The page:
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Social Security And Divorce


When two people divorce, this does not necessarily mean that their lives are forever divided, especially when discussing issues surrounding retirement and estate planning. For example, even divorced spouses may be able to claim Social Security benefits on each other’s work records depending on the specific situation that one or both may find themselves in.

General Rules

For most people, the age at which one can begin to receive Social Security benefits is 67. However, depending on your date of birth, your “full retirement age” may be slightly younger – some people are eligible to receive full benefits at age 65, and some even elect to start receiving partial benefits at age 62. Normally, people obtain benefits based on their work record – though one must have “40 credits,” roughly equivalent to 10 years of work experience, in order to do so.

An individual may collect benefits based on their spouse’s work record if theirs is not sufficient, and this extends to former spouses, as long as they are not remarried. In other words, your former spouse may collect benefits on your work record as long as they (1) do not remarry, and (2) your work record would entitle them to more than their own does. This does not affect your ability (or that of a new spouse) to collect Social Security benefits.

Specific Situations May Change Matters

While collecting on an ex-spouse’s work record is fairly standard and usually uneventful, there are some eventualities that may raise questions or require a few extra steps. For example, one common question is whether or not an individual can collect retirement benefits on their ex-spouse’s record if their ex-spouse has not retired yet. The answer is generally yes, so long as (1) your ex has reached the necessary age for retirement; (2) you meet all the other relevant criteria, such as the necessary length of marriage; and (3) you have been divorced for at least two years. If the working spouse has not begun receiving benefits because they are not at the retirement age, you are not entitled to begin to collect benefits until they do.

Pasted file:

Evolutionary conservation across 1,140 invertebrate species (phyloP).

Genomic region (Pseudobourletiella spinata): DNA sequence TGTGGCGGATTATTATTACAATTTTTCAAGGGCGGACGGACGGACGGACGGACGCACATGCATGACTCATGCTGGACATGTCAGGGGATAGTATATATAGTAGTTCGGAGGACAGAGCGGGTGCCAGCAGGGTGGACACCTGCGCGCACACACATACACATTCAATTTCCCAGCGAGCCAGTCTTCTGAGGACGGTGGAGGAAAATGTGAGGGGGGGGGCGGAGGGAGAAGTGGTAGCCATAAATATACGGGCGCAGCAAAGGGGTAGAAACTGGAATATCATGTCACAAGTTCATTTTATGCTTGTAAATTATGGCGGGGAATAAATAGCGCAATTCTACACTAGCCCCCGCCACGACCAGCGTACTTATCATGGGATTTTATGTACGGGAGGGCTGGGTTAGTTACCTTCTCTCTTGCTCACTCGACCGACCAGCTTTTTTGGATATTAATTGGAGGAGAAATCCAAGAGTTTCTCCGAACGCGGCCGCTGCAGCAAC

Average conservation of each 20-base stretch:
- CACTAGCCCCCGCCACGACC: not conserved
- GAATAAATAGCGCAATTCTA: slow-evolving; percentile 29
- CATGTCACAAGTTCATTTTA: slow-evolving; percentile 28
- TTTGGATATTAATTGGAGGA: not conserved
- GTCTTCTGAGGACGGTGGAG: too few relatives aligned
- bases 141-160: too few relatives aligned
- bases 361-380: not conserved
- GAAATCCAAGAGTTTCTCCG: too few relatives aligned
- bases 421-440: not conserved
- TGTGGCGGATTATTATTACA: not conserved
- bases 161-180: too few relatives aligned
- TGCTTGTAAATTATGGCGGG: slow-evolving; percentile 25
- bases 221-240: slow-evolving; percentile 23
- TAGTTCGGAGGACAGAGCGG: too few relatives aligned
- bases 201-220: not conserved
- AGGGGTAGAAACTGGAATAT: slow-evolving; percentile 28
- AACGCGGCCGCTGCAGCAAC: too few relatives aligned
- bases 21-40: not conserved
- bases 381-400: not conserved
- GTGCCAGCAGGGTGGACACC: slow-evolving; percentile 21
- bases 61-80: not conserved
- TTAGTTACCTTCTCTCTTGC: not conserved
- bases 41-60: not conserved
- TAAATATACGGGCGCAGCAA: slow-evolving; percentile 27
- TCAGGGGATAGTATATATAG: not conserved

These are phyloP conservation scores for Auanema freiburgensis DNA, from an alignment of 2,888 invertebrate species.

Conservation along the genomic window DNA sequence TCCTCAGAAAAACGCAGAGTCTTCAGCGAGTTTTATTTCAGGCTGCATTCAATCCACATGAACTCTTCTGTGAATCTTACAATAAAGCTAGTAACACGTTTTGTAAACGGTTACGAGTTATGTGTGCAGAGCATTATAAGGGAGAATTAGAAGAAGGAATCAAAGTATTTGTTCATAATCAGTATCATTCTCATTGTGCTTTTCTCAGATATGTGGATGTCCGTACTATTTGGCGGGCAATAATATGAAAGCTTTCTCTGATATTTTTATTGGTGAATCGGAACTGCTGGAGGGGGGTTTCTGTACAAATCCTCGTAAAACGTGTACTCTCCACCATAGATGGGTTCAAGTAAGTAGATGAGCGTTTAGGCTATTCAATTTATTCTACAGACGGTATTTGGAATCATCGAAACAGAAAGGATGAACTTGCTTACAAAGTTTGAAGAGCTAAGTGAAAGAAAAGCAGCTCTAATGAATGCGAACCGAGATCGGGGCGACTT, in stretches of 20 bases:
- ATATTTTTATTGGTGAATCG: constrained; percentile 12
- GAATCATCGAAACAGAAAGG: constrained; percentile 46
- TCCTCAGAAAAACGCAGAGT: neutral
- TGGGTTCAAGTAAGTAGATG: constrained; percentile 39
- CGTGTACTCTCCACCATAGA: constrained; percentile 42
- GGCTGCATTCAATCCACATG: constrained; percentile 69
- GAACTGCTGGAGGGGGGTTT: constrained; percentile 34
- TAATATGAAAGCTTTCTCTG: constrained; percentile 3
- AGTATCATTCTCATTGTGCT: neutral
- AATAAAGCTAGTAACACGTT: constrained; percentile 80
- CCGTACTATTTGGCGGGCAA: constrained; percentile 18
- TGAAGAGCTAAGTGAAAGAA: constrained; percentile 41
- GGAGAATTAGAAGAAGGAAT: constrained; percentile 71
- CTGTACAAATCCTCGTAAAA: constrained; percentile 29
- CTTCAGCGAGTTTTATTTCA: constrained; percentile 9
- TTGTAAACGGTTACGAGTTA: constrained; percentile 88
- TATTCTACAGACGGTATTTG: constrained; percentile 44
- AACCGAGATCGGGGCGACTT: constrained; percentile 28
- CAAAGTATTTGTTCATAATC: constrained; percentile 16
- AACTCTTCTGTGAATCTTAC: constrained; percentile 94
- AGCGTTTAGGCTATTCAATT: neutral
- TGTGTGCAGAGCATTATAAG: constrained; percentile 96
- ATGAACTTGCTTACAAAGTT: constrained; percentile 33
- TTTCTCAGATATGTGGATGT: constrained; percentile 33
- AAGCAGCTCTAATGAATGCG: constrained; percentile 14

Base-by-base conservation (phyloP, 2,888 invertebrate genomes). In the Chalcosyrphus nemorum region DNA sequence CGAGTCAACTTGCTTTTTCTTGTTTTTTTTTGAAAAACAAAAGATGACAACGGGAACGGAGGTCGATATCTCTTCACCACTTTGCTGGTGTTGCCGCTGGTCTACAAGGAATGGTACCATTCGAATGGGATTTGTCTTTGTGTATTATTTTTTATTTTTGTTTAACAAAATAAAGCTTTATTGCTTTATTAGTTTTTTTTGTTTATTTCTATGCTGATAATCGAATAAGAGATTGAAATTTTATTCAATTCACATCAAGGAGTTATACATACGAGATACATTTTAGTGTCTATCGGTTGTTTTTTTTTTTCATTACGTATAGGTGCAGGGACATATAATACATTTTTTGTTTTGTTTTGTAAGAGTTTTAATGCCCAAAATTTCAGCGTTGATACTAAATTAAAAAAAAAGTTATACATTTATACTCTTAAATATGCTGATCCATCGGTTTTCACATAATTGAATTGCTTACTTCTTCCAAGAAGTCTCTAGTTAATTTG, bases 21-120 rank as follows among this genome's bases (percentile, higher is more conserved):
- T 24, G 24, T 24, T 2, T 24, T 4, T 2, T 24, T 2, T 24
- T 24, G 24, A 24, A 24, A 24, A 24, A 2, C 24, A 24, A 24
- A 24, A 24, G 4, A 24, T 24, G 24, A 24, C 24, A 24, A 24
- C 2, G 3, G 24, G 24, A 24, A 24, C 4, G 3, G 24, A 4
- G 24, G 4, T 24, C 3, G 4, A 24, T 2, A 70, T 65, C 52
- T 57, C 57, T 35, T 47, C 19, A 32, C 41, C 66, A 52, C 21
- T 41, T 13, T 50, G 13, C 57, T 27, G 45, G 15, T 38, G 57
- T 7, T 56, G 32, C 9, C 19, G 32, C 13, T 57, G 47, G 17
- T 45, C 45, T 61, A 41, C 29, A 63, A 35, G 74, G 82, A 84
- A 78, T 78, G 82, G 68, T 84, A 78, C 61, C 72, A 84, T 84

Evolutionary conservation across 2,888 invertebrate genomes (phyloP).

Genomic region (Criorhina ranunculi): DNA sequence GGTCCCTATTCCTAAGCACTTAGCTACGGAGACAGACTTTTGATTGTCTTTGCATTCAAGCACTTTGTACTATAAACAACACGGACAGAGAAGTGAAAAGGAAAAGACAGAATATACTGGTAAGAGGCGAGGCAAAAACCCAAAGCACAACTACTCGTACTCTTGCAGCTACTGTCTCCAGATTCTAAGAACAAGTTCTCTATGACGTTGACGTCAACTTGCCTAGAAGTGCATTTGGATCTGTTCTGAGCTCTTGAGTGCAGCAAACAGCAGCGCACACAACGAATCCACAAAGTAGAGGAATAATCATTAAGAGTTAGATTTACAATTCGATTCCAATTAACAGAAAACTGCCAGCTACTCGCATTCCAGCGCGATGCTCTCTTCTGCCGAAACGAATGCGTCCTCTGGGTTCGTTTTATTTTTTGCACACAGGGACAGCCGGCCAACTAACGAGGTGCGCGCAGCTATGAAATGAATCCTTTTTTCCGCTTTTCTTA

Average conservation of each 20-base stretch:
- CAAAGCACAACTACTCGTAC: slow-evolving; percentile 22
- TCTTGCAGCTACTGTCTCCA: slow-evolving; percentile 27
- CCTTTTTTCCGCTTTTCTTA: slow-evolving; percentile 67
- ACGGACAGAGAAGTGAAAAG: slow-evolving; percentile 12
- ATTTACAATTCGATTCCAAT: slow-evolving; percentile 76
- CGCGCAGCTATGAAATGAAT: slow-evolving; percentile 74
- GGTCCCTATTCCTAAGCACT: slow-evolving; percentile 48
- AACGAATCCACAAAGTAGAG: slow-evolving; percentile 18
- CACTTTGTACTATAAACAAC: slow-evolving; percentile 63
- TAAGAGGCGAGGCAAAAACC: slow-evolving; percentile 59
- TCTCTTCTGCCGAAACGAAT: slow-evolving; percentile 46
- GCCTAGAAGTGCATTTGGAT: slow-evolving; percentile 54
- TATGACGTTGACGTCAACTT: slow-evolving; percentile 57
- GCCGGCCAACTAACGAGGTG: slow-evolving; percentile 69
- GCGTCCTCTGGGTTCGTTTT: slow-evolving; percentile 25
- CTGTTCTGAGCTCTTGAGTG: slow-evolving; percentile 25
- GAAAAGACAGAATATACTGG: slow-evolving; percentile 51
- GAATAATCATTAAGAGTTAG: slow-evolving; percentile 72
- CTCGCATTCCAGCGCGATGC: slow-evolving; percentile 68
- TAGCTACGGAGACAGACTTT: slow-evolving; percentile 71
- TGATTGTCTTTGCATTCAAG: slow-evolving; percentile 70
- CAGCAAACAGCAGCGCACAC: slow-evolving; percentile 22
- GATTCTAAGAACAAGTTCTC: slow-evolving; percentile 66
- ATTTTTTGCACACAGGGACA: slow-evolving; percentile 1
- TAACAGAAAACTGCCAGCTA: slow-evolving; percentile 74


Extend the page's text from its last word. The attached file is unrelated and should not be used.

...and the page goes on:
Another common question is whether one can collect social security on their ex-spouse’s record if that person is deceased. Generally, if your ex-spouse is deceased and you do not remarry until after the age of 60, you can file to begin collecting benefits on their record at that point, or thereafter. Remarrying before the age of 60 means you are unable to collect on their record at any time; instead, you would need to seek to claim on either your own or your new spouse’s work record when it comes time to apply.

Call an Experienced Attorney

Even in the most amicable divorces, discussing complex issues like Social Security payments and work records can get complex. Contacting an experienced lawyer who can help advise you on estate planning matters is a good way to ensure your questions are answered now, rather than later. The Kainen Law Group is well versed in this type of case, and is happy to try and help you with yours. Contact our Las Vegas office today to set up an appointment.


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